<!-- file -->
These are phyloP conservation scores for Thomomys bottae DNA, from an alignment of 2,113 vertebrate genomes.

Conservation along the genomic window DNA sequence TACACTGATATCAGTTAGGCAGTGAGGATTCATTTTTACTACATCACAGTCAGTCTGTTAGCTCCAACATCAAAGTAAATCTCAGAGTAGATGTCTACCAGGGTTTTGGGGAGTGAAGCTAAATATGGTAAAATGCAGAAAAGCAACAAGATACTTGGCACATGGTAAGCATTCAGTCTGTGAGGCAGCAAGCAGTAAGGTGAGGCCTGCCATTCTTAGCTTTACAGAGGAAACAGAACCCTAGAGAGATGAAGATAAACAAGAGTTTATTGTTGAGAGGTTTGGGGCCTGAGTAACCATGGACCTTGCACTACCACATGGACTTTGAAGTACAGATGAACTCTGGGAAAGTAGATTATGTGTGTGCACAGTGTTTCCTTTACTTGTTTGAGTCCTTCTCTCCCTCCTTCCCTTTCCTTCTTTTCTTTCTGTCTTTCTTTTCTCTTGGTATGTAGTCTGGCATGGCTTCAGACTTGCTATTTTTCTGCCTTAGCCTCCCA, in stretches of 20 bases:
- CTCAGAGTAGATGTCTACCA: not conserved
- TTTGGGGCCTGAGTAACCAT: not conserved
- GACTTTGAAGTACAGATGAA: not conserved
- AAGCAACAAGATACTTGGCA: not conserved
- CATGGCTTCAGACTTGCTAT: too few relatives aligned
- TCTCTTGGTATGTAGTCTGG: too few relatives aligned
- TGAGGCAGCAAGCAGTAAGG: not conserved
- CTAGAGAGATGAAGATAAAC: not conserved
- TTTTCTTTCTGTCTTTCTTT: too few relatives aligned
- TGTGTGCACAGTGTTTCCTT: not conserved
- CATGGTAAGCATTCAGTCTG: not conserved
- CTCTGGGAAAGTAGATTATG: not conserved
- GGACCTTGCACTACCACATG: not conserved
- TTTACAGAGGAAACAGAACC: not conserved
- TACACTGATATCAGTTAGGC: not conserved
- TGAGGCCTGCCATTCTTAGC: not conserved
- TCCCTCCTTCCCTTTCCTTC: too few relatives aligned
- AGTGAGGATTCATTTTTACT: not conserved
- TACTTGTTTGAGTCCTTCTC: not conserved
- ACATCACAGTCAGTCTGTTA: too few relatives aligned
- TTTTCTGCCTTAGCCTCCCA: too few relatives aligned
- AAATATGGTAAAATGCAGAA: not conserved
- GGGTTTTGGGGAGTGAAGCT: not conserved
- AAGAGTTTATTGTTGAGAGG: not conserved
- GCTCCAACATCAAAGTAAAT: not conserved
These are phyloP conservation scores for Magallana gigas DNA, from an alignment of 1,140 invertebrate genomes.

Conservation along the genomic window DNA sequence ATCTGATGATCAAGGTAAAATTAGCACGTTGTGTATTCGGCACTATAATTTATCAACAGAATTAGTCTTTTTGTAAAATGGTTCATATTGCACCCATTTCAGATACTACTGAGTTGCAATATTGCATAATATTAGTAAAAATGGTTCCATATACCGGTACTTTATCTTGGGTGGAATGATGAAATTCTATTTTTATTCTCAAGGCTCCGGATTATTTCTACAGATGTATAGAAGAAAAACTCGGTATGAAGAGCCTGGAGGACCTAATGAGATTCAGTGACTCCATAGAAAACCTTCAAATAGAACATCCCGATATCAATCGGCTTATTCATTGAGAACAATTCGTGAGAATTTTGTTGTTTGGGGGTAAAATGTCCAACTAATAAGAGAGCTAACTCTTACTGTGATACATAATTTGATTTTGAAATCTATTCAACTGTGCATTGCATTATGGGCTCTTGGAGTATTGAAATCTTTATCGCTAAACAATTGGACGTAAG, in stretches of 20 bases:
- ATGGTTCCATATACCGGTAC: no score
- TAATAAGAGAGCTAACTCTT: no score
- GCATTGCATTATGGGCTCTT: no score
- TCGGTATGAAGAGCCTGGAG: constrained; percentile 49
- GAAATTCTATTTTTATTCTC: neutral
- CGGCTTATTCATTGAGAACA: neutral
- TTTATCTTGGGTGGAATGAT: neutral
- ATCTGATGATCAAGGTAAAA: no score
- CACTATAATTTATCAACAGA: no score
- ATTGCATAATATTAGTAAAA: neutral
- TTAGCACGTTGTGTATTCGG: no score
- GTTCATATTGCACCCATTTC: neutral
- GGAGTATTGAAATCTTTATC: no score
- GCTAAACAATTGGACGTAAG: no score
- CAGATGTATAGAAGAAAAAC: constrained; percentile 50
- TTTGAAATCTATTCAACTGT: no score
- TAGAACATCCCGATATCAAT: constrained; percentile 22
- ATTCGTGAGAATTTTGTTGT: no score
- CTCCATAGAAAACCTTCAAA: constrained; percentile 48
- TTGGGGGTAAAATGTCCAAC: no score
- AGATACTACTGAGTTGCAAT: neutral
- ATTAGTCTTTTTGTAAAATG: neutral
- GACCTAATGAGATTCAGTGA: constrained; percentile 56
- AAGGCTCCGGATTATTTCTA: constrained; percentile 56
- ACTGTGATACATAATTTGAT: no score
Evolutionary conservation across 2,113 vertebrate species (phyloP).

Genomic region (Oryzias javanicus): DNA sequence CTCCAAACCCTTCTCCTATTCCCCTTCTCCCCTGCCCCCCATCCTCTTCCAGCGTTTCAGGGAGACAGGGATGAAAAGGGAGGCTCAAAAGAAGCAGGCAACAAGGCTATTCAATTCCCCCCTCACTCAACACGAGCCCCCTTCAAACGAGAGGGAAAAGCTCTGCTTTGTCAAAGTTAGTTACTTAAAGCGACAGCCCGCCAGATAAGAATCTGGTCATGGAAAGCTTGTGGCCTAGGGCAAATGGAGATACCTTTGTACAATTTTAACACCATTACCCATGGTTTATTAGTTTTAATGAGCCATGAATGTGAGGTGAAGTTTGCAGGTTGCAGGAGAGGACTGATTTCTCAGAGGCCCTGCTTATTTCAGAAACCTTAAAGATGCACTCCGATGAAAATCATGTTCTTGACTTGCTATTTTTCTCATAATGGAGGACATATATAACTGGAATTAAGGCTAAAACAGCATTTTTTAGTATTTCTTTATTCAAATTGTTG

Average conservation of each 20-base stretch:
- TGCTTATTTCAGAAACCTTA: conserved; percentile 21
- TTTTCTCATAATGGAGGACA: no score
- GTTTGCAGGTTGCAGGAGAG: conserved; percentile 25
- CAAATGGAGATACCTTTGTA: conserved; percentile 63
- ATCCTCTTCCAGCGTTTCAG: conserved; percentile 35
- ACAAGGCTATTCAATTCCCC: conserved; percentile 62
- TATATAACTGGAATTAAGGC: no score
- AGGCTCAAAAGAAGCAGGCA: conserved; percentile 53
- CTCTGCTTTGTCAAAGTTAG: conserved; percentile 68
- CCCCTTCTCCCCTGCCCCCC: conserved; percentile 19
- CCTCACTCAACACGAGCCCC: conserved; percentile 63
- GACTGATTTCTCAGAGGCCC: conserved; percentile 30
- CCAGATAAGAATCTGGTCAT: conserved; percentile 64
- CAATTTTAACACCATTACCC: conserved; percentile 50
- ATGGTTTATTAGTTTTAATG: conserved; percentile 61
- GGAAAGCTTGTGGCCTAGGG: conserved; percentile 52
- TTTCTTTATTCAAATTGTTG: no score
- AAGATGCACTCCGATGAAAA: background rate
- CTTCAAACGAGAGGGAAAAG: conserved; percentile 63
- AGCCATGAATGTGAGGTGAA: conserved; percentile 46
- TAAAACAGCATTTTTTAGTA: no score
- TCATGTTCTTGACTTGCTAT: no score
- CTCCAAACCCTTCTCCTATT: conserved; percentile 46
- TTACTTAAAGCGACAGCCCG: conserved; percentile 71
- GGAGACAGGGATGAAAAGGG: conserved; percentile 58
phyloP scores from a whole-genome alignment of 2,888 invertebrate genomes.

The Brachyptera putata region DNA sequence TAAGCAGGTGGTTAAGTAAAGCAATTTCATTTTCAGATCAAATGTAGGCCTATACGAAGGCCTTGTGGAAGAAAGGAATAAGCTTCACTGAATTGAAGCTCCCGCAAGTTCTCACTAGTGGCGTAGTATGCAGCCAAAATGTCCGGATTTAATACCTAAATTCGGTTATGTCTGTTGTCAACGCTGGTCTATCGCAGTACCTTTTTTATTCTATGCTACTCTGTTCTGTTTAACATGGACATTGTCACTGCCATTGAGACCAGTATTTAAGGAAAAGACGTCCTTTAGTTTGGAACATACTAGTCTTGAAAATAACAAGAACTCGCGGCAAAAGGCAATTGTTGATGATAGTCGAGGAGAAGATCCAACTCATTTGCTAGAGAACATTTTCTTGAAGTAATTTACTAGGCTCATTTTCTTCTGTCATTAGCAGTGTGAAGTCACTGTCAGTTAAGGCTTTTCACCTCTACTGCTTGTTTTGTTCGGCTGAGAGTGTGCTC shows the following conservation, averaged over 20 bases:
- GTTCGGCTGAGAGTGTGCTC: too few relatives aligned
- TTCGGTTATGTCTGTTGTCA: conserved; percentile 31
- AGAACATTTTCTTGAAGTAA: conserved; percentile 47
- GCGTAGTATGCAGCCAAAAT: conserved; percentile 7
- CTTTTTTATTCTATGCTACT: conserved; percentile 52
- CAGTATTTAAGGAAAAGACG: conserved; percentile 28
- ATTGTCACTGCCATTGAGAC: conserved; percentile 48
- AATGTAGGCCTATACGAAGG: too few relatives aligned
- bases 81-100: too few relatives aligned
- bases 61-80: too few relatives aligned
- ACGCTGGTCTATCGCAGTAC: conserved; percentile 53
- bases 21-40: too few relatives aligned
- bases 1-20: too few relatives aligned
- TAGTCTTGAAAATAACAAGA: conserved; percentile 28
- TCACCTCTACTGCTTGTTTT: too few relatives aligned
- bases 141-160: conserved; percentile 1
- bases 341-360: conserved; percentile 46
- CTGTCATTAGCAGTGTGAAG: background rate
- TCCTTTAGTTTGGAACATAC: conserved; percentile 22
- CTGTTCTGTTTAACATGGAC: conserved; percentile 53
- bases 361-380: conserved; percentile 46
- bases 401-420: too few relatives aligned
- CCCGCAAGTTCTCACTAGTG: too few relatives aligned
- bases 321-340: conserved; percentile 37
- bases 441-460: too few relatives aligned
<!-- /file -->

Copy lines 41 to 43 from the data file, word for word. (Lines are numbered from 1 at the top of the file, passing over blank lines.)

- GTTCATATTGCACCCATTTC: neutral
- GGAGTATTGAAATCTTTATC: no score
- GCTAAACAATTGGACGTAAG: no score